In 2013, the EastMed pipeline project was designed under the European Commission Regulation without referring to any probable cooperation with Turkey and Turkish Cypriots. This was taken as another sign of how Greece tries to use its EU membership to its national advantage. The most recent example of Greece’s efforts to exclude and marginalize Turkey from international platforms is the Philia Forum. The Greek government aims to utilize Turkey’s tensions with several regional countries in order to delegitimize and minimize Turkey’s rightful demands and rights in the Mediterranean.
As part of this strategy, the Greek government wants to find a solution to the delimitation issue with other neighboring countries such as the agreements with Italy on June 6, and with Egypt on August 6, 2020. The Albanian-Greek EEZ border had several problems despite continuous efforts since 2009. In 2018, the Tsipras government tried to push the negotiations with no success. On October 20, 2020, Albanian and Greek authorities confirmed that they had reached an agreement to take the issue to The Hague.
As a result of the rising tension in the Eastern Mediterranean, NATO Secretary General Jens Stoltenberg took the initiative to reduce the risk of incidents between the Greek and Turkish navies. With the support of Germany, Turkey and Greece resumed exploratory talks in Istanbul on January 26, 2021 with the hope to create a base for bilateral negotiations after months of tensions in the Eastern Mediterranean. After a five-year break, the 61st Round of Exploratory Talks were launched in the hope of supporting the EU efforts to promote a positive agenda in Turkish-EU relations.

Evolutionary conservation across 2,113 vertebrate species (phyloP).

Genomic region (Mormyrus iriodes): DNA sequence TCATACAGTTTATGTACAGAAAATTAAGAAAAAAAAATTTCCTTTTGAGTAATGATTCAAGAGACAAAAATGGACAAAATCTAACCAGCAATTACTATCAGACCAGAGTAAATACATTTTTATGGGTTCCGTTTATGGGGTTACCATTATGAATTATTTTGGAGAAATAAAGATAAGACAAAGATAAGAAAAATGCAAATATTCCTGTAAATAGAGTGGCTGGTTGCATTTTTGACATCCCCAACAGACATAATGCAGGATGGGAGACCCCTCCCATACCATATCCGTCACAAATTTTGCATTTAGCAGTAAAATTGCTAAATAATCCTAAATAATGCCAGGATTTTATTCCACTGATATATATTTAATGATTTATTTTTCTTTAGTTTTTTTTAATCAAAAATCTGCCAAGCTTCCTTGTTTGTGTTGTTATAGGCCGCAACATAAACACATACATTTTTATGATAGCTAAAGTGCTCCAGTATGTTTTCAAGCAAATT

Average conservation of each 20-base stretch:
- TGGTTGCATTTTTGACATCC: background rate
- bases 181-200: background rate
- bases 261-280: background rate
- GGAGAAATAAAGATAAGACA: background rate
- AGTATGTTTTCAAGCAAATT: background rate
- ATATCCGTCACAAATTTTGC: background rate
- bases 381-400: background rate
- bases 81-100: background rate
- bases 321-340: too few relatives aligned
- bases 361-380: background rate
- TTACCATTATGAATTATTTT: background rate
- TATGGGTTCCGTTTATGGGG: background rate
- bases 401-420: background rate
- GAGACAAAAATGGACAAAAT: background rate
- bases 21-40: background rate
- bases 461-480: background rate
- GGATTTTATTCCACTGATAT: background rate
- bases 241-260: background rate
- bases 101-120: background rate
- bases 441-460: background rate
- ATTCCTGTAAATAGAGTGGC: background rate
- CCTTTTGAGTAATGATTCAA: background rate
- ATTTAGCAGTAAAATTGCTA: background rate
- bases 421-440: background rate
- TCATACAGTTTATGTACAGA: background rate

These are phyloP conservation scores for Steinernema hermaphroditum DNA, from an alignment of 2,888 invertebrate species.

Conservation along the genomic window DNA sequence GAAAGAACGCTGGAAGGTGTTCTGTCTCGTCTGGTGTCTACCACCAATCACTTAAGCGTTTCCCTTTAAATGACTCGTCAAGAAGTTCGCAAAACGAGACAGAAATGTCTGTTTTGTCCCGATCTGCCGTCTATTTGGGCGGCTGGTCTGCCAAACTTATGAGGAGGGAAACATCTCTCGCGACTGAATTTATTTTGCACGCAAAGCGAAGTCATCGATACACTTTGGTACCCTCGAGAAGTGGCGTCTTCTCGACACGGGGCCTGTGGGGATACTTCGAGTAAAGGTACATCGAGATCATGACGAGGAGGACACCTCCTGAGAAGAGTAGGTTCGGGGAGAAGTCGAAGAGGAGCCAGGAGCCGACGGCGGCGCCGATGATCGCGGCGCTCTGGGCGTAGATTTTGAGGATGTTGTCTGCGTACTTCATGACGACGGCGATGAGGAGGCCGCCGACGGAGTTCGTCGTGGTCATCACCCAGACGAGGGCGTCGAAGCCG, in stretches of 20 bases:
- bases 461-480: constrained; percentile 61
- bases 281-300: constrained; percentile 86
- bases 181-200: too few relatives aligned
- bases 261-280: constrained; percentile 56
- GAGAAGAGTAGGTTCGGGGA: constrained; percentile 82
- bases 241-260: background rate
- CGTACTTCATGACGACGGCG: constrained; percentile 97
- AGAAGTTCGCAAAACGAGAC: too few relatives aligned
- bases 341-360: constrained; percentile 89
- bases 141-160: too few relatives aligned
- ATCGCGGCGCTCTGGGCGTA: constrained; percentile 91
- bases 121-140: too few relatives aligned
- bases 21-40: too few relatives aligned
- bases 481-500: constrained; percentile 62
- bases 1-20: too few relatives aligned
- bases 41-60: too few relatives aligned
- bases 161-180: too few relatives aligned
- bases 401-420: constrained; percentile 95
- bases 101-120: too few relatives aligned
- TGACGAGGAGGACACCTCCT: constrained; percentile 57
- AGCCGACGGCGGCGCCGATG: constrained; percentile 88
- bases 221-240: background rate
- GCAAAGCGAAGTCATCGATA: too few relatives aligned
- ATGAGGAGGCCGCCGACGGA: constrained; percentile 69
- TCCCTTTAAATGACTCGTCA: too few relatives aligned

Turkish Deputy Foreign Minister Sedat Önal and retired Greek diplomat Pavlos Apostolidis represented their countries at the negotiation table. However, both sides approach each other reluctantly and do not act in good faith. To gain diplomatic benefits, both try to project the image of a peaceful actor towards the international community. Some analysts say diplomats know how to solve the problems in the Aegean Sea while others claim no progress is being made. However, making progress in the exploratory talks is now a matter of a deeper question.
The relations between Greece and Turkey are part of the EU-Turkey relations. Greek officials state it clearly, and believe that the European Union can provide a solid victory for Greece by implementing sanctions against Turkey. On the other hand, Turkey wants a positive agenda – but the question is at what expense. Turkey accuses the EU countries of being unjust but is equally aware that the solution will come through an international meeting which must include all actors in the Eastern Mediterranean. So, the lack of trust and the existence of many different actors with a range of different priorities make the exploratory talks less promising in terms of reaching a comprehensive resolution in the near future.
Third parties play an important role in the game and according to Turkey it is not a fair game. This is the main reason why Turkey is active in the field with military exercises that manifest its decisiveness to preserve its maritime borders. However, the beginning of the exploratory talks shows that both Greece and Turkey do not want to increase the tension further. This creates a motivation to back the dialogue channels. To this day, the only reliable method to solve the existing problems between Turkey and Greece is peaceful negotiations through fair international summits with the participation of all relevant actors.